Fall Creek Falls in Tennessee

Water cascades over the falls of Fall Creek Falls past trees and large rock formations at Fall Creek Falls State Park in Tennessee

Water cascades over the falls of Fall Creek Falls past trees and large rock formations at Fall Creek Falls State Park in Tennessee.1

Fall Creek Falls is a waterfall at the center of Fall Creek Falls State Park, which also features other waterfalls as well. The main waterfall (the namesake falls that you can see in the photo above), is 256 feet tall, making it the largest waterfall east of the Rocky Mountains.2

We took a trip to visit several Tennessee Waterfalls for Laura’s birthday. Fall Creek Falls was just one of the falls that we saw. I have lots more photos from our trip that I will be posting, too, which probably surprises no one.

While I took several photos of the falls themselves, I particularly liked this view with the rock formations, even if the trees did partially block the view of the falls. The rocks reminded me a bit of Alum Cave Bluffs in Great Smoky Mountains National Park, which we had visited a few years earlier. While I sometimes try to get photos without people in them, I do like having people in this photo because it shows the size of the rocks and the falls.

Hiking at Fall Creek Falls

Laura on the trail at Fall Creek Falls State Park in Tennessee

The state park has a nice lookout near the top of Fall Creek Falls. However, if you are adventurous, you can hike to the bottom of the falls. The only downside is that you have to hike back up. It is a pretty steep descent and climb, but if you can make it, it is definitely worth the view.

As you can see, Laura had hiking poles with her, and I had my own set as well. Once you get over feeling like people think you are old for using poles, the poles do help a good bit with balance and stability. And on several occasions, we heard people passing us say, “We need some poles like that!” One man even offered us money for ours. Maybe he was serious, maybe not. But we kept our poles, because they were quite valuable to us at the time.3

Height and Depth

One thing that often amazes me about some of the places that we go is how high some things are, and how deep some things are. We live in a place that is fairly flat, and we do not get to see all that much change in elevation. So to see a 250 foot waterfall is a pretty big deal. To climb down that distance to the bottom of it is a big deal, too.

To stand on a mountain that looks out over a valley is an impressive thing, as is standing in the valley looking up at the mountain. We have been on high cliffs looking out over the ocean far down below, and we have been closer to the water to see waves crash up much higher than the height of a person.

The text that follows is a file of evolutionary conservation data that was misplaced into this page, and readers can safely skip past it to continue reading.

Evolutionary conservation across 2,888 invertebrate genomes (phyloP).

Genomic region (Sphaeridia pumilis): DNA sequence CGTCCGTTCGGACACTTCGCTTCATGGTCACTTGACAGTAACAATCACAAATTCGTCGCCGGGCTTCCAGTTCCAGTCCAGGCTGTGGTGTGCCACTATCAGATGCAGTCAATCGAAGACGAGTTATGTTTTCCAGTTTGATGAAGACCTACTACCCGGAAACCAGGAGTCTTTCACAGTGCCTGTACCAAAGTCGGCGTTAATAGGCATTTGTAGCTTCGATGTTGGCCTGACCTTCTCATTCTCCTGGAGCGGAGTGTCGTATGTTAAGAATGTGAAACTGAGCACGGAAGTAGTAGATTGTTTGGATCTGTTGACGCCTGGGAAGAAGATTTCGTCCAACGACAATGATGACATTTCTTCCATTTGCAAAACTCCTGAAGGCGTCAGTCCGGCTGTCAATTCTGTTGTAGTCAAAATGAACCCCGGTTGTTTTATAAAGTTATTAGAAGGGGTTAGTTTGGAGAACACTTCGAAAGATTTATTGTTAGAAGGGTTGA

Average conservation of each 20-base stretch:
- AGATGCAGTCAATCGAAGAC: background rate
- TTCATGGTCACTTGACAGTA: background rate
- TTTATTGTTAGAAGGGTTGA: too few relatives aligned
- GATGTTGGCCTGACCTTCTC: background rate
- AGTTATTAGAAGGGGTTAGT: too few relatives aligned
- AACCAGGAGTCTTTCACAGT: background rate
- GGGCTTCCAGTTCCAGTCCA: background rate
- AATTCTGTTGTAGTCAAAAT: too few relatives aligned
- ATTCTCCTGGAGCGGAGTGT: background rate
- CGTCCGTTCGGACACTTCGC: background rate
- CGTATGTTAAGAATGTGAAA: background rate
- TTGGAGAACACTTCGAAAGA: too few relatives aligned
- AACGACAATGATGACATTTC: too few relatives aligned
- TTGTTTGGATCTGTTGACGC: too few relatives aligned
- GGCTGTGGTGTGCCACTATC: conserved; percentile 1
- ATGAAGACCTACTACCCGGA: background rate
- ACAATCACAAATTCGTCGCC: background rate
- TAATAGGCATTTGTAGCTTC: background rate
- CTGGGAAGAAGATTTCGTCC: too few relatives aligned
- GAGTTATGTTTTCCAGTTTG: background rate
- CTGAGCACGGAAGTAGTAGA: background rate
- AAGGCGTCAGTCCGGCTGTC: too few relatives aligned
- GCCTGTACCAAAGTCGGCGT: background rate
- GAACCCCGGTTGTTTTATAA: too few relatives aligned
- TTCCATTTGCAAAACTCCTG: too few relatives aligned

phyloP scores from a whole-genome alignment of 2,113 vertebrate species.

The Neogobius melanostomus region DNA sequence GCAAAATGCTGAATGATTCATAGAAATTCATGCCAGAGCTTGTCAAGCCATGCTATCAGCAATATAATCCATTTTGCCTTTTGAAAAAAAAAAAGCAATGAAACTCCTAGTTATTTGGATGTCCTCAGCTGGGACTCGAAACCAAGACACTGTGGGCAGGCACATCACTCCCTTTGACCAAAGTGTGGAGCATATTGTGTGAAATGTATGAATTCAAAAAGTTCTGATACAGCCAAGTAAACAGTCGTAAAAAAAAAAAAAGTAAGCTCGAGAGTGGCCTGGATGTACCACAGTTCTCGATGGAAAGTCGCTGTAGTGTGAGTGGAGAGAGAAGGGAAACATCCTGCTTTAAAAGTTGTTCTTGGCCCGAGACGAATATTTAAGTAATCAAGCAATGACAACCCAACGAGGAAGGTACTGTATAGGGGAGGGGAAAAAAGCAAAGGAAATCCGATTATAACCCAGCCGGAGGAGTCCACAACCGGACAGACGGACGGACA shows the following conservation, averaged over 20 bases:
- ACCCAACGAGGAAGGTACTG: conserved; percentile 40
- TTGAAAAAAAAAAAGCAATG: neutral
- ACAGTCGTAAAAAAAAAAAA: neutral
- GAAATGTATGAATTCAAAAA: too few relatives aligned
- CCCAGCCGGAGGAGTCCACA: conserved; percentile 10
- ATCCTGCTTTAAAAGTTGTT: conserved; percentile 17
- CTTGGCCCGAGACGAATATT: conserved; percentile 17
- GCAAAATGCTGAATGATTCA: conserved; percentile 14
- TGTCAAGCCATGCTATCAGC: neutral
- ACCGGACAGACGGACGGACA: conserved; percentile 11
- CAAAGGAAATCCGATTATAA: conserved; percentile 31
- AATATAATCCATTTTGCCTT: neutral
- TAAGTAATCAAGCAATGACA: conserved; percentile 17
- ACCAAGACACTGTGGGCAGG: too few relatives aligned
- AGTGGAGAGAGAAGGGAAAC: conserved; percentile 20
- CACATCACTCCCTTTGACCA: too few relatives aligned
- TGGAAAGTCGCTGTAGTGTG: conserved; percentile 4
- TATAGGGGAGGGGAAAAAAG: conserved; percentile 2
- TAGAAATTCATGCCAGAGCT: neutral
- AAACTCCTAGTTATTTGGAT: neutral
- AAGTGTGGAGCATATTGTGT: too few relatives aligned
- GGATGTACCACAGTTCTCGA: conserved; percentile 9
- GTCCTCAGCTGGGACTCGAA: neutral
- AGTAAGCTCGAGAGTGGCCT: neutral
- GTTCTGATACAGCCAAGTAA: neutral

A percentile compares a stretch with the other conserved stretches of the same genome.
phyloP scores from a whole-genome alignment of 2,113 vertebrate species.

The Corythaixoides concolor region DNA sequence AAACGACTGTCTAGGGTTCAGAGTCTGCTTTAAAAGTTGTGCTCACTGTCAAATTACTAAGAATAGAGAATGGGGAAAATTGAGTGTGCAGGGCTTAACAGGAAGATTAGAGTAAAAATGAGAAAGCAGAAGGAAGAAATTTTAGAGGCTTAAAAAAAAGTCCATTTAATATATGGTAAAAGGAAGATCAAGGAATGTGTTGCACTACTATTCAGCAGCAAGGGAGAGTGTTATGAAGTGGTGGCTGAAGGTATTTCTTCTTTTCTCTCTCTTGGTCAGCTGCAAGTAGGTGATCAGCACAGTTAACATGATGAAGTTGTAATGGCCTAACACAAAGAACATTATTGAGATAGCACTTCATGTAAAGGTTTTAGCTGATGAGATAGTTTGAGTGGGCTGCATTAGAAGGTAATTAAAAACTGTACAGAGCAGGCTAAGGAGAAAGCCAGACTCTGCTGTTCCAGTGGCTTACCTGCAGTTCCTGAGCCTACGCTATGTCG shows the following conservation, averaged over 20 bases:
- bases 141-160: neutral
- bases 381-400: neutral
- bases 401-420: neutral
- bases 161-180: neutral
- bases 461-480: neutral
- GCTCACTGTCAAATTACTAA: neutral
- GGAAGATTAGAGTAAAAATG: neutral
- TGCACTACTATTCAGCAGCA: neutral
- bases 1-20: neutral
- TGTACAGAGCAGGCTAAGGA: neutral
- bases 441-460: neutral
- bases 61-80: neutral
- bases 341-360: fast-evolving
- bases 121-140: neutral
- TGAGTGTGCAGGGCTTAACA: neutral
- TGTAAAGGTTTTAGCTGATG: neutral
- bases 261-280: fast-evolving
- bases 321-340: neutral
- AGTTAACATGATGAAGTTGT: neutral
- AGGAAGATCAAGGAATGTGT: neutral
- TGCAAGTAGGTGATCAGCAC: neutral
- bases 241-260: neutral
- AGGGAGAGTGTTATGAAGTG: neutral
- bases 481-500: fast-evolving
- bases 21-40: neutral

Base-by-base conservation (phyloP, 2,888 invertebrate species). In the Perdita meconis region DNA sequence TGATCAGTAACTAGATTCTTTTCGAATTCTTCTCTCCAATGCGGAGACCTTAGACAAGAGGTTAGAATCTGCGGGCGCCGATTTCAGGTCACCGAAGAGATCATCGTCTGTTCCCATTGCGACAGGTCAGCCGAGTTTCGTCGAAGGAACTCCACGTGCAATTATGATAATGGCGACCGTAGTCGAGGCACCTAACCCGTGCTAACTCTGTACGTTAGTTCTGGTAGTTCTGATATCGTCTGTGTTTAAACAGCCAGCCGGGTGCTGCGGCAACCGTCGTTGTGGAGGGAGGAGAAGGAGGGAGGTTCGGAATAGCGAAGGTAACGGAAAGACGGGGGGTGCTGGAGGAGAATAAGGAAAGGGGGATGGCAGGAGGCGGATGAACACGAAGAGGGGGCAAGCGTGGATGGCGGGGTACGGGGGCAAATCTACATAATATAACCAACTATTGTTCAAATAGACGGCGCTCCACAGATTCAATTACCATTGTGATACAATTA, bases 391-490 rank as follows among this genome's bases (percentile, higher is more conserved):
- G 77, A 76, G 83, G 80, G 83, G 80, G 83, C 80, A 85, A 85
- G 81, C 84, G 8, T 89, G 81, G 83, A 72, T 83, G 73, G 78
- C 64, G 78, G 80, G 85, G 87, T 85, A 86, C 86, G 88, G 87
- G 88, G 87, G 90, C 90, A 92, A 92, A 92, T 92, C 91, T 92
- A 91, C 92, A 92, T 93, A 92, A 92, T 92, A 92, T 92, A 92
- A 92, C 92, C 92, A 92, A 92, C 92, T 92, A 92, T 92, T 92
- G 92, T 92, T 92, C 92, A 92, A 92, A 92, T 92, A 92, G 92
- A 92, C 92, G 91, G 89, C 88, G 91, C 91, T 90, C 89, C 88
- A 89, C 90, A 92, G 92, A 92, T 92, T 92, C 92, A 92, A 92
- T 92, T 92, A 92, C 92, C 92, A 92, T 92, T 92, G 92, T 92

We have been out at sea when the ship’s captain has announced that the water that we are sailing in is several miles deep. And then we have been sailing in water that was shallow enough to keep the ship from going all the way to the port.

Nature is full of extremes, even if we do not live close to them. There are all sorts of heights and depths. But the Bible tells us that none of those heights and depths can separate us from the love of God in Christ Jesus. And because of God’s love for us, we love one another. Nothing should be able to separate us from that desire to love others, just like nothing can separate us from God’s love for us.

Do not let anything stop you from loving God back, or from loving others, either.

For I am sure that neither death nor life, nor angels nor rulers, nor things present nor things to come, nor powers, nor height nor depth, nor anything else in all creation, will be able to separate us from the love of God in Christ Jesus our Lord. - Romans 8:38-39

Love One Another

About the Photos

The main photo took a little bit of work to get everything seemingly exposed properly. There was quite a bit of variance between the bright sky and sunlit falls and the shade underneath the rocks. I set my camera so that the sky and falls would be exposed properly, knowing it would be easier to brighten the dark areas a bit using the Raw file than it would be to darken the bright areas.

Photo: Each photo is a single Raw exposure, processed in Raw Therapee and GIMP.
Camera: Sony Alpha A7 II
Lens: Sony FE 28-70mm f/3.5-5.6 OSS lens
Date: April 13, 2024
Location: Fall Creek Falls State Park, Tennessee

  1. How many times can you use “fall” or “falls” in one sentence? Is there some sort of SEO warning against such a thing? And how can you avoid it when the park is named Fall Creek Falls, which is also the name of the main waterfall? ↩︎

  2. Not that I have measured. I will take their word for it. ↩︎

  3. You can get your own poles at outdoor stores or order them online from Amazon for much less than what that man offered for ours. ↩︎


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About Burnsland
Burnsland is Steve Burns, with generous help from his lovely wife Laura. Steve is a husband, father, photographer, webmaster, writer, podcaster, artist, Christian. Steve enjoys sharing his photography, art, and stories through Burnsland.com, from the Burnsland World Headquarters in Tennessee.